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11:52 pm - Wednesday September 28, 2016

Surprising (and Promising) Aspects of the Financial Crisis

| Economics, Psychology | Rating: 4.5
by Numan

What do Playboy Playmates have to do with a very interesting article in the NY Times regarding the impact of financial crisis?

Bloomberg reported yesterday that the number of visitors to the baseball hall of fame has reduced by 12%, on average. Fewer visitors and fewer donations find their way to the museum which is located in Cooperstown, 200 miles from New York City. The slump in visitors is naturally attributed to the current financial crisis.

Naturally, at times of economic hardship people almost immediately save on what they perceive as luxuries, the impact of which is quickly felt everywhere. Private consumption is one of the strongest economic forces there are and is necessary for real growth.

The Surprise

There are, however, more interesting aspects and phenomenon which manifest in times of economic hardship and financial crisis (with all due respect to Baseball of course). In a very interesting article titled “A Hemline Index, Updated“, Tamar Lewin (NY Times) discusses the more surprising aspects of financial crisis and bad times in general as studied by various researchers. Here’s a quick summary (I recommend reading the entire article for more interesting indicators):

  • Looking at Billboard No. 1 songs from 1955 to 2003 for a study to be published in the journal Psychology of Music, prof. Pettijohn found that in uncertain times, people tend to prefer songs that are longer, slower, with more meaningful themes.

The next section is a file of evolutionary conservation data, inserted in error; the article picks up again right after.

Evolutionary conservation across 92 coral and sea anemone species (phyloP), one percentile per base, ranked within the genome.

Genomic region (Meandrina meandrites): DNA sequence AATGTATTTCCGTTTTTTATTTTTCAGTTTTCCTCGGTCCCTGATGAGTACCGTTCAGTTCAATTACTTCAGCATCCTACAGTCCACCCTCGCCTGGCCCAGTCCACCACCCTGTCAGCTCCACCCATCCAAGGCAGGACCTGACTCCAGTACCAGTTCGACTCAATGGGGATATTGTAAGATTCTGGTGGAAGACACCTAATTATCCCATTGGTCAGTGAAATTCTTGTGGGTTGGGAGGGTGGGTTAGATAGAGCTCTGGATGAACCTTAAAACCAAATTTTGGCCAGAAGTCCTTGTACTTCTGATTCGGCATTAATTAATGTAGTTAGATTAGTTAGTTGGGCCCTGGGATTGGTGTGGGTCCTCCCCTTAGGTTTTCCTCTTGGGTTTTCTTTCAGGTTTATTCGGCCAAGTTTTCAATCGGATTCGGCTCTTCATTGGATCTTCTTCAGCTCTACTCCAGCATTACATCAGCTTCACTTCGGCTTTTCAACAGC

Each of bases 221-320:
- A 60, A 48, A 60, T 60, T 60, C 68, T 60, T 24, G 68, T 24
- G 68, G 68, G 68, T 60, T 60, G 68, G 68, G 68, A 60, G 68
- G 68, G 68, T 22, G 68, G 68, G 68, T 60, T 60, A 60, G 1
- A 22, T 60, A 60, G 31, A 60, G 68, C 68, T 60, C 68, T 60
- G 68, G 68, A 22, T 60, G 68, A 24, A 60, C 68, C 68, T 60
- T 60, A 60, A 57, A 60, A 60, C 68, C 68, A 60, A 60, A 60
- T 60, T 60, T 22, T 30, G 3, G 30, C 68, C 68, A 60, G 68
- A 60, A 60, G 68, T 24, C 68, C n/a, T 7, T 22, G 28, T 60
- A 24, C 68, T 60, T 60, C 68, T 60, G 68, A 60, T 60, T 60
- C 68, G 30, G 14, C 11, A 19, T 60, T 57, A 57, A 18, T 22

• Playboy magazine’s Playmate of the Year in bad times tended to have a more mature appearance — that is, to be older, heavier, taller and less curvy — than those selected when times were good.
  • During a recession, laxatives go up, because people are under tremendous stress, and holding themselves back. During a boom, deodorant sales go up.

The Promise

I’ve tried researching more on the subject and found another, not so surprising, but rather promising aspect financial crisis.

There are winners to financial crisis as well. An interesting line of thought is presented by Andrew O’Connell for Harvard Business Publishing in this regard. Mr. O’Connell discusses the merits of what he calls Intergenerational transfer of wealth: “As housing prices fall, older generations of Americans are seeing significant amounts of their wealth evaporate, but the decline presents opportunities for younger people”. Surprisingly enough, the fact that many homeowners are seeing their life savings evaporate (to put it rather drastically) is beneficial to the younger ones of us, who may now be able to afford actually becoming homeowners and seeing their net worth rise with their property by sitting out the housing slump.

Apparently in 1929, before the great depression, the social inequality in the US was at a peak. Financial crisis serve as stress relief in this regard as the rich get much less rich while the poor get a bit poorer. It’s almost like the financial nature restores balance through systematic shocks.

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